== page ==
Communication with our suppliers, the Baker Perkins manufacturing factories, was by letter for visit reports, and by telex for daily chase up and matters of urgency. In Peter Newton’s world everything was urgent. We were 8 hours time change from GMT, so we would send our telexes at the end of our day and fully expect a reply the following morning our time. It became a skill to be able to concoct a one minute telex that said everything I needed, and have a side bet with the dispatcher at the Kuala Lumpur post office that it would be exactly one minute and no more. Every second over the minute cost another minute’s charge. The telephone was a forbidden practice. The only time I used the telephone to call England during those three years was to our family at Christmas, at my own expense.
Apart from the cost of flights, our daily travel allowance was $25.00 per day to include hotel and all meals and refreshments, as well as the cost of telexes sent from hotels or Post Offices. I will not forget the reprimand from Peter Newton when I submitted an expense claim that included buying two gin tonics for a member of one of Her Majesty’s High Commissions. “Those people are there to help you. They are NOT customers!” You live and learn. And Peter was a true robber baron, with all the charm and ruthlessness that goes with that title.
In 1972 I brought my wife and one-year-old daughter back to the UK and accepted a new post with Rose Forgrove, Leeds. In 1977 I took over the role of International Sales Manager from Doug Gregg, and once more began journeying to, apart from the rest of the world outside Europe, the Far East, this time including China and Japan. It was all still like a second home.
In 1987, after a period of three years based in Chicago as manager of Rose Forgrove Inc., once again working with and this time for Doug Gregg, I joined Baker Perkins Ltd., Peterborough as an International Sales Manager in the Baked Products Division. Baker Perkins had just “merged” with APV. Amongst my territories was the Far East, and China was opening up (See Baker Perkins in Asia) In 1989 we signed new contracts in South Korea with Tong Yang, and in Japan with Meiji. By this time in my life I was “an old friend” to many of Baker Perkins’ Far East customers. This is an honour not easily given, and never to be forgotten.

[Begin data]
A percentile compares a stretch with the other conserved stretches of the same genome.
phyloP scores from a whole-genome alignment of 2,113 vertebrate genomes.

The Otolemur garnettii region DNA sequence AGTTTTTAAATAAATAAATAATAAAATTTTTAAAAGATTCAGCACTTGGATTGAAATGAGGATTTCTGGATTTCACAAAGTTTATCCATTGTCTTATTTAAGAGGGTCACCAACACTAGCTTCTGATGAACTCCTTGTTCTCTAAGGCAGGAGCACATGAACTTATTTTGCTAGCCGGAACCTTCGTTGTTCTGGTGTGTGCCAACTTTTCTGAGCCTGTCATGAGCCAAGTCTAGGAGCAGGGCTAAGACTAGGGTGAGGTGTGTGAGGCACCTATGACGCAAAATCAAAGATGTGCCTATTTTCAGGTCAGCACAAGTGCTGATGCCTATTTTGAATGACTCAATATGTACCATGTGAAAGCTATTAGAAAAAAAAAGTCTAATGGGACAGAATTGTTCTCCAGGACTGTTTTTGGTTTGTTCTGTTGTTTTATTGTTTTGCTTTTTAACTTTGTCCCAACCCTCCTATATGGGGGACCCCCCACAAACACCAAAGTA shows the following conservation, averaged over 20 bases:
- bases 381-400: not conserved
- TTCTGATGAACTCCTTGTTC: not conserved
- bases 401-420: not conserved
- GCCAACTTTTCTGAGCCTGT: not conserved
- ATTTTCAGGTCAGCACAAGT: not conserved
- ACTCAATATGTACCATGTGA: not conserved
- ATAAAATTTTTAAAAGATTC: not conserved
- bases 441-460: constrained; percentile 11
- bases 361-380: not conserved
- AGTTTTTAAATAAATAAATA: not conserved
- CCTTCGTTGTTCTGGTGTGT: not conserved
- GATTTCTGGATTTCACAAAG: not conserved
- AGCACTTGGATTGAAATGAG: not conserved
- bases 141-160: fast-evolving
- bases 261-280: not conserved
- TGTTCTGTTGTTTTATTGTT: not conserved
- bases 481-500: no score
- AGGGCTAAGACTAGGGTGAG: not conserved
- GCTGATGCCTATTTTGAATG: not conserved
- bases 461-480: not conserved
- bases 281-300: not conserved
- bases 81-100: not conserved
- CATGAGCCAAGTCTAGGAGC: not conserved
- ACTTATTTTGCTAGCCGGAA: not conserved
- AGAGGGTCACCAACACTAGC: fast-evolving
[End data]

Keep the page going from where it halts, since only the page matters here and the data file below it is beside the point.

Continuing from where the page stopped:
In the nineties I was busy opening up new business in India, and then living in New Jersey, looking after Nabisco USA. In 2000 I returned to the UK and took early retirement in 2001. But a part of me will always be in the Far East”.
At the same time as Terry Nicholson was settling into his new job in Hong Kong, Baker Perkins Pty Ltd, Australia, was supplying a complete automatic bakery plant to The Garden Company in Hong Kong. As will be seen from Baker Perkins in the Bakery Business, the international bread market was not as homogenous as, say the biscuit or chocolate and confectionery markets and the group supplied different designs of bakery equipment - each based on a slightly different process technology to suit the local tastes - to three key markets – the UK, the USA and Australasia – with equipment being supplied from manufacturing units in these areas. Bread producers outside these three areas were able to choose the technology that they preferred. This particular plant was purchased to produce, interestingly enough, 3,000 one-pound loaves per hour of American-style bread. The building to house the plant was of unique design, built in the form of five octagonal shaped structures, rather like a honeycomb and was a showpiece in Hong Kong.
Baker Perkins Far East had taken orders for 5 complete biscuit plants in the previous 18 months against strong competition from the USA, Japan and Britain – all biscuit plants sold into the Philippines in the previous three years had been supplied by Baker Perkins – and each of these plants had been installed by Baker Perkins Far East’s Japanese service engineers – "versatile craftsmen who install and commission biscuit, bread, chocolate and confectionery plant, and wrapping machines. They also tackle layouts and site surveys – and occasionally a little selling”.
The company made very good profits in 1971 and further consolidation in the market took place with an agreement with Sumitomo Shoji Kaisha Ltd. of Tokyo for the manufacture and sale in Japan under licence of certain designs of bakery ovens and machinery.
The first Baker Perkins biscuit plant to be installed in Indonesia was sold to P.T. Robinson in 1974. In the six years from 1970 to 1976, Baker Perkins Far East Ltd sold eight more biscuit plants into Japan.
Baker Perkins Group Sales by Region
In 1982, the last year in which figures were split at this level, the sales by geographical area were as follows:
Baker Perkins BCS Ltd formed Baker Perkins KK Japan in 1985 to meet the growing opportunities in the region.